With its standouts also including “What Makes You Tick” (a gloriously funky track co-written with and featuring blues guitarist and Grammy nominee Marcus King), Have a Seat finds Rose boldly elevating her songwriting and sound while reclaiming the joyful freedom of her early years. Growing up in Maryland, she cut her teeth sneaking into nearby bars to sing with a Bruce Springsteen cover band at the age of 16, then moved to Nashville several years later after being discovered as a potential breakout country star. Although she soon achieved major success on Music Row and earned acclaim from the likes of the New York Times—who hailed her as a “sturdy heartbreaker…full of astute, aggrieved songwriting…and attitude that even in the post-Miranda Lambert era feels knifelike”—Rose grew increasingly restless within the confines of country. After expanding her musical palette on Change the Whole Thing, she found herself embraced by luminaries in the rock and pop and Americana worlds, and even became massively beloved by the jam-band community (thanks in no small part to her exhilarating performance at the Peach Music Festival in 2019). Quickly gaining recognition as a fiercely independent artist, she was eventually tapped by Osiris Media to create “Salute the Songbird with Maggie Rose”: a weekly podcast based on candid conversations between Rose and her favorite female trailblazers in music, including Martina McBride and Go-Go’s bassist Kathy Valentine.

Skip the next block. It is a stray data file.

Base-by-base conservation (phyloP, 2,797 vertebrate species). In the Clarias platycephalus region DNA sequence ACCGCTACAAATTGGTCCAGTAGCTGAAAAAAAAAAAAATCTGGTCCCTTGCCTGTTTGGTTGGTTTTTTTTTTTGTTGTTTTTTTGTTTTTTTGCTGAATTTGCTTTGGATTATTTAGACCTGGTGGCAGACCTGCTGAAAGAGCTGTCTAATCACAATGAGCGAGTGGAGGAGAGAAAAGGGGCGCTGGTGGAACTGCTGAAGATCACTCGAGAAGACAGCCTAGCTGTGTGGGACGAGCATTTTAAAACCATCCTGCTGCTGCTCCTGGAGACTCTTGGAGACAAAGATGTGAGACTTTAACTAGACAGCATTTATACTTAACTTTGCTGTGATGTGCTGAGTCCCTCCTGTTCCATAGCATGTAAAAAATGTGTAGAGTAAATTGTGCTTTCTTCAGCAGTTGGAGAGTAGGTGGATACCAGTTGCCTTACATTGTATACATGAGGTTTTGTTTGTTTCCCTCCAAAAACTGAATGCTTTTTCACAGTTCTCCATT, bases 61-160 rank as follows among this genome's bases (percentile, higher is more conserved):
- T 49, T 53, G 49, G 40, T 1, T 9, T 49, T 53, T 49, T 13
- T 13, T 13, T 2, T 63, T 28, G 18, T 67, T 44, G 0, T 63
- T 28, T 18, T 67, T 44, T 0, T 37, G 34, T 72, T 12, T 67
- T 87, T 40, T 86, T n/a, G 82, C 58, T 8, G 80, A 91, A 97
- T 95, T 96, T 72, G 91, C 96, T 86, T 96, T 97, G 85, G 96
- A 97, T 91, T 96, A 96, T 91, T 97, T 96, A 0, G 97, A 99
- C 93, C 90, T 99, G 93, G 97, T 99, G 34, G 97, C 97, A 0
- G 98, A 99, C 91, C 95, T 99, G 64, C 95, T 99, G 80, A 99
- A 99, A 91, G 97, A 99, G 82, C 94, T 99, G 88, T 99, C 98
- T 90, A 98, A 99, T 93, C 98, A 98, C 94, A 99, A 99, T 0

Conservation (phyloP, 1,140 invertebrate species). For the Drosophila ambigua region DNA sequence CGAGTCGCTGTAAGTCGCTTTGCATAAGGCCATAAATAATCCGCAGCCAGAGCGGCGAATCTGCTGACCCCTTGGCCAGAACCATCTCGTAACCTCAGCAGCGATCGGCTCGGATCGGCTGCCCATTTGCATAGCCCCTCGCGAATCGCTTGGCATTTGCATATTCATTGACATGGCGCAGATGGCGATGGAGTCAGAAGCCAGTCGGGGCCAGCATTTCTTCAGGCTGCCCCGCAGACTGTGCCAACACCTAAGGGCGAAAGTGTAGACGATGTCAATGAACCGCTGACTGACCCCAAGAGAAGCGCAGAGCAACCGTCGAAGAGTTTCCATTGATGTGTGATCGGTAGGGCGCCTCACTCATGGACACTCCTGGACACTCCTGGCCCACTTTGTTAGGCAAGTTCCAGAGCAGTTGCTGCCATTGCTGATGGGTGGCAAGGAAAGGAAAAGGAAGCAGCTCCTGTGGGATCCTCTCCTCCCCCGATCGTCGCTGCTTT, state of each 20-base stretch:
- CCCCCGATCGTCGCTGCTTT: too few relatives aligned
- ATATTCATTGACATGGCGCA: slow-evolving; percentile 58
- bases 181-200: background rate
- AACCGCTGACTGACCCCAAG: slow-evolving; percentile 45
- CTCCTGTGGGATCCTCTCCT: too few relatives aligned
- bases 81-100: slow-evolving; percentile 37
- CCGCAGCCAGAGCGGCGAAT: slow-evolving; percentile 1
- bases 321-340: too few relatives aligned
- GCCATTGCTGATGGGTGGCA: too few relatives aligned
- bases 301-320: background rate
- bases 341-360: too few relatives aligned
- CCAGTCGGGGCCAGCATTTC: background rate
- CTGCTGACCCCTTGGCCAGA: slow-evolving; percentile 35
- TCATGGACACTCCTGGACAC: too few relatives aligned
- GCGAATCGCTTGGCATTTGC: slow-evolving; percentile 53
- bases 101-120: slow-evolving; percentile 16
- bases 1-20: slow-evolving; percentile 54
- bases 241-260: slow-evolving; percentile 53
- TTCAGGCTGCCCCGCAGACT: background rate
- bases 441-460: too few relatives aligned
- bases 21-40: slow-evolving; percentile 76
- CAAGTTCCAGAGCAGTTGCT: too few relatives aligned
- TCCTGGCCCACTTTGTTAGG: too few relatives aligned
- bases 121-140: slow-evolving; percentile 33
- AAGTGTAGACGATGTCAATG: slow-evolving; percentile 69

For Rose, the charmed experience of recording in Muscle Shoals has catalyzed the start of a thrilling new era in her musical evolution. “Working with musicians of that caliber and knowing they were giving my music so much attention definitely made me thrive,” she says. “I felt so safe going deep into the emotional places within the songs, and I think you can feel that love and camaraderie when you listen to the record.” At the same time, Have a Seat is undeniably the sound of an artist fully coming into her own, without concession or compromise. “I’ve worked in this industry for over a decade, and I feel like I’ve finally carved out a lane that’s genre-bending and all my own,” she says. “I had to really fight to find that space for myself, and this record is my way of staking my claim.”